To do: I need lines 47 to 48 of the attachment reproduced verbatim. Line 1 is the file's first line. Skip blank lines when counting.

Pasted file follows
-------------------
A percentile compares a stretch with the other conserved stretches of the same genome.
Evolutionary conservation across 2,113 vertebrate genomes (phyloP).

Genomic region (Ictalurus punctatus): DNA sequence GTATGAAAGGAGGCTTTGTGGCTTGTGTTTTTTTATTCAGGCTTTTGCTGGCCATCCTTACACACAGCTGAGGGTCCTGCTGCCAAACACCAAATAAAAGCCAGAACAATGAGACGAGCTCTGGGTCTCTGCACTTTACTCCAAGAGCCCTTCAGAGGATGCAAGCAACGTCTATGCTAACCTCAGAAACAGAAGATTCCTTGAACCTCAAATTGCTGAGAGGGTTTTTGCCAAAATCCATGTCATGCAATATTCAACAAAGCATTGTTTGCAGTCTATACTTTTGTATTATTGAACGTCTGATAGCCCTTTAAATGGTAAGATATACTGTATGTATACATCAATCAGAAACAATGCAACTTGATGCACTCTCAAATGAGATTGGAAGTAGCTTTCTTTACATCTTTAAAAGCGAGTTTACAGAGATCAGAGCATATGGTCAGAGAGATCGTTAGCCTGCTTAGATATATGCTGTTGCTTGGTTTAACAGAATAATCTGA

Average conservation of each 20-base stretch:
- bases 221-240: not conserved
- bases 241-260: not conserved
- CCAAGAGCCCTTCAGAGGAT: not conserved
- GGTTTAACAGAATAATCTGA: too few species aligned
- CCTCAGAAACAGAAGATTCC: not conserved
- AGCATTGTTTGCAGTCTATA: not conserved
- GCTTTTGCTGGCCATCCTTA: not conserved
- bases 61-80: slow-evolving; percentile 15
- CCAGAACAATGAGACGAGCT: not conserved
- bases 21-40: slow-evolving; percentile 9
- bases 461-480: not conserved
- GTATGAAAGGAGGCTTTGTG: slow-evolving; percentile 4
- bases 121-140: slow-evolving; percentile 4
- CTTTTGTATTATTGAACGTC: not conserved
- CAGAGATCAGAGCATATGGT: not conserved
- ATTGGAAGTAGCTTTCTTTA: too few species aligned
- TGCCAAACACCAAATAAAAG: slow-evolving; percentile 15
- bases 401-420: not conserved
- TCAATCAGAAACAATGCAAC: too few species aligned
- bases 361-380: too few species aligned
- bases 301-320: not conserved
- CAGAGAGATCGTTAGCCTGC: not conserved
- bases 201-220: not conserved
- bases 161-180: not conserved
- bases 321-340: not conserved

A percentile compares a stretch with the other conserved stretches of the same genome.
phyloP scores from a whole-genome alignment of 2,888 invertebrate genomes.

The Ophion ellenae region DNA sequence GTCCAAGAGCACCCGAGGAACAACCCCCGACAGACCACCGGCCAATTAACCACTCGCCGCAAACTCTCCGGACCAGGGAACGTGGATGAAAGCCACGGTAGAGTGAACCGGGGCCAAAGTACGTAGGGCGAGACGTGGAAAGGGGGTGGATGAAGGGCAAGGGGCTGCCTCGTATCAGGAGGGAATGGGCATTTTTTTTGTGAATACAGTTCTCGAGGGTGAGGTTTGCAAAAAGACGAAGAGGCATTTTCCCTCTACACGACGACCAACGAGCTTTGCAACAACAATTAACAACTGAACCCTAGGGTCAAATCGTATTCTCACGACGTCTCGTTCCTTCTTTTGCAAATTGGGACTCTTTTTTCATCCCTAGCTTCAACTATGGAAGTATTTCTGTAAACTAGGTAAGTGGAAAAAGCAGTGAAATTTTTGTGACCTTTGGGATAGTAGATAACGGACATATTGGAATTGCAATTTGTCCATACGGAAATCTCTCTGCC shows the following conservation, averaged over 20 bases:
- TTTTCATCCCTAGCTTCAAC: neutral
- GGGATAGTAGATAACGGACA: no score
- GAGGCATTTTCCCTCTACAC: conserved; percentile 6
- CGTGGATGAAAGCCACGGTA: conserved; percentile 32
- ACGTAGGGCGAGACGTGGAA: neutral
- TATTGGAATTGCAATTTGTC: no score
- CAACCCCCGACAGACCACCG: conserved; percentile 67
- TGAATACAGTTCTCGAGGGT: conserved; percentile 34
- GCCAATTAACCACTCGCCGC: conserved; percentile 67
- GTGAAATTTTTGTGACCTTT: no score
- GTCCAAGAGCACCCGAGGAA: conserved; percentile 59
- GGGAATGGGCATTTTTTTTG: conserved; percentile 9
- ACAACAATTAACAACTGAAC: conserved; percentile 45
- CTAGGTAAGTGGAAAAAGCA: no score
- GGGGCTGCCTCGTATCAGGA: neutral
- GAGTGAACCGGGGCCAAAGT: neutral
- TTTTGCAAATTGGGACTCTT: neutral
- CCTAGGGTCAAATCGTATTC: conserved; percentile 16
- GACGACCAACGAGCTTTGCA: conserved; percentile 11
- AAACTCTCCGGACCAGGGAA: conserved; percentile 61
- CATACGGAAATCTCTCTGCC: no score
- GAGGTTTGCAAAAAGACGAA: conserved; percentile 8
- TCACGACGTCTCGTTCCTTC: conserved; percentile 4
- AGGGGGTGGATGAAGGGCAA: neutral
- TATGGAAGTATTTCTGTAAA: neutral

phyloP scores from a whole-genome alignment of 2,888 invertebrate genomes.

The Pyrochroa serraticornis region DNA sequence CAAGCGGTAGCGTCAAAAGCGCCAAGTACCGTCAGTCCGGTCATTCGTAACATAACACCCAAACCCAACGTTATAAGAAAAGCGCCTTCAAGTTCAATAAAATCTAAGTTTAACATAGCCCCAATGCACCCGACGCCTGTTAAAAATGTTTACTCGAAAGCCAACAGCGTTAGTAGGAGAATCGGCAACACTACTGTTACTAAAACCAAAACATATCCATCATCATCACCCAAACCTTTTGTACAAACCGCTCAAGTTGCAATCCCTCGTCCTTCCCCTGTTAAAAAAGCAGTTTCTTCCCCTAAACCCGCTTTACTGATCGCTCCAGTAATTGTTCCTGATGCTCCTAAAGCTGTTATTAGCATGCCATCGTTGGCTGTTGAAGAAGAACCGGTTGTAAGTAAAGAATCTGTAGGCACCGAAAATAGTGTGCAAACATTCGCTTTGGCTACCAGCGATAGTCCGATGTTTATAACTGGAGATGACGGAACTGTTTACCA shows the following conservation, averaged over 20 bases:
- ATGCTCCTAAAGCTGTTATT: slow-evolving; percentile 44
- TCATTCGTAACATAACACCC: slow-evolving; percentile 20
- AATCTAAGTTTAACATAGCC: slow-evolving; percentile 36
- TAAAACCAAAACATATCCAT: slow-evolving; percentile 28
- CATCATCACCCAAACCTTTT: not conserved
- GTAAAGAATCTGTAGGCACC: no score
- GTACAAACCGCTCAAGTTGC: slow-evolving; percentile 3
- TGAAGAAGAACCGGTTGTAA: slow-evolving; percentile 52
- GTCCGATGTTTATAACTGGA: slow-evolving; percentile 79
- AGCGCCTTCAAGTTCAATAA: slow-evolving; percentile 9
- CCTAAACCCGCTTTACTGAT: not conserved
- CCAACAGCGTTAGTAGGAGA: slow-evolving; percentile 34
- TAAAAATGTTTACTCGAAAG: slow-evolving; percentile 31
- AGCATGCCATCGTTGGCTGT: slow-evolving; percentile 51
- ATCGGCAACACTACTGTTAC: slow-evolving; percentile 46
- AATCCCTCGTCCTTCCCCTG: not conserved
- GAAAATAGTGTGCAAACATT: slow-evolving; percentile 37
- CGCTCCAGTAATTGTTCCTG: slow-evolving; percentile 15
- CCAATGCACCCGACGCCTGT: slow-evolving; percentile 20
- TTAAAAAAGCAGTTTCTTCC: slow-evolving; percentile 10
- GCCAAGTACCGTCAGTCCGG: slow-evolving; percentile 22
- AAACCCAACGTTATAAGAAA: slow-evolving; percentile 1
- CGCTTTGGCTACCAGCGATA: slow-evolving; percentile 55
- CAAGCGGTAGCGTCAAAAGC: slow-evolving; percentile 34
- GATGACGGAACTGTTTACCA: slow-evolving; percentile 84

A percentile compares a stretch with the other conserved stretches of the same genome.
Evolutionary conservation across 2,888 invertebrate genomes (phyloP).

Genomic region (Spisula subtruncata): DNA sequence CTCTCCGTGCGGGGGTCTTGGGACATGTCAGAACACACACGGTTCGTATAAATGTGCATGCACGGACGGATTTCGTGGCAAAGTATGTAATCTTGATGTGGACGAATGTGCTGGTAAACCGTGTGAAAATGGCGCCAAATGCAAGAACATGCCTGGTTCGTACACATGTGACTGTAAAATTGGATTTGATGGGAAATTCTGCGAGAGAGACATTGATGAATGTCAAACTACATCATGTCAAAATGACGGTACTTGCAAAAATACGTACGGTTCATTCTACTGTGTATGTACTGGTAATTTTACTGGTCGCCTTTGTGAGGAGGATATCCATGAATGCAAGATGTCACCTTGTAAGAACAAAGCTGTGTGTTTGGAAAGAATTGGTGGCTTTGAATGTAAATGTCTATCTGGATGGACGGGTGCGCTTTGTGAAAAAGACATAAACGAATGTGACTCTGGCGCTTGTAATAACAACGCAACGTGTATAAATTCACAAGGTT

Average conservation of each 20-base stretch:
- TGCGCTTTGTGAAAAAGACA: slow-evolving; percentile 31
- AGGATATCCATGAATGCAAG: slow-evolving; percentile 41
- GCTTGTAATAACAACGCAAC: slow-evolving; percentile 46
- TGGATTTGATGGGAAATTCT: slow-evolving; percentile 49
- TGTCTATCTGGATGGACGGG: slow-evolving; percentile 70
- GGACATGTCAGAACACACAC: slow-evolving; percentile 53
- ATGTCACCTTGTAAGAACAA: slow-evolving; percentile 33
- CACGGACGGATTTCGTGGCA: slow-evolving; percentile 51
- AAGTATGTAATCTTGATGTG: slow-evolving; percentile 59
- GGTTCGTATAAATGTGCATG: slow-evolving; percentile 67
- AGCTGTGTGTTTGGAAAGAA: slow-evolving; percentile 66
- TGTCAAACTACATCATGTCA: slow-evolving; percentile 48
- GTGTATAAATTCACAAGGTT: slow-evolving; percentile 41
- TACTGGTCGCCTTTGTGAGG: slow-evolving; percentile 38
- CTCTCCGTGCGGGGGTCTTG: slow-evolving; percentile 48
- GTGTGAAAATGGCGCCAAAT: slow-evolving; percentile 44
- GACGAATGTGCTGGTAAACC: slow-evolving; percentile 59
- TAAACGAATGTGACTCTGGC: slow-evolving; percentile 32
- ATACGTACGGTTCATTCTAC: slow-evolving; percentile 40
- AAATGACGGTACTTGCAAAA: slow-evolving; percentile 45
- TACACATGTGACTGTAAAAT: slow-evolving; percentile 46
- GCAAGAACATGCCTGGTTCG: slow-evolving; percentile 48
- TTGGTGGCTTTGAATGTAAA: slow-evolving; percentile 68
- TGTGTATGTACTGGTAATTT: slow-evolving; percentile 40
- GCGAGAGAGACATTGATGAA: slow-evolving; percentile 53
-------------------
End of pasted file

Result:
- GGGGCTGCCTCGTATCAGGA: neutral
- GAGTGAACCGGGGCCAAAGT: neutral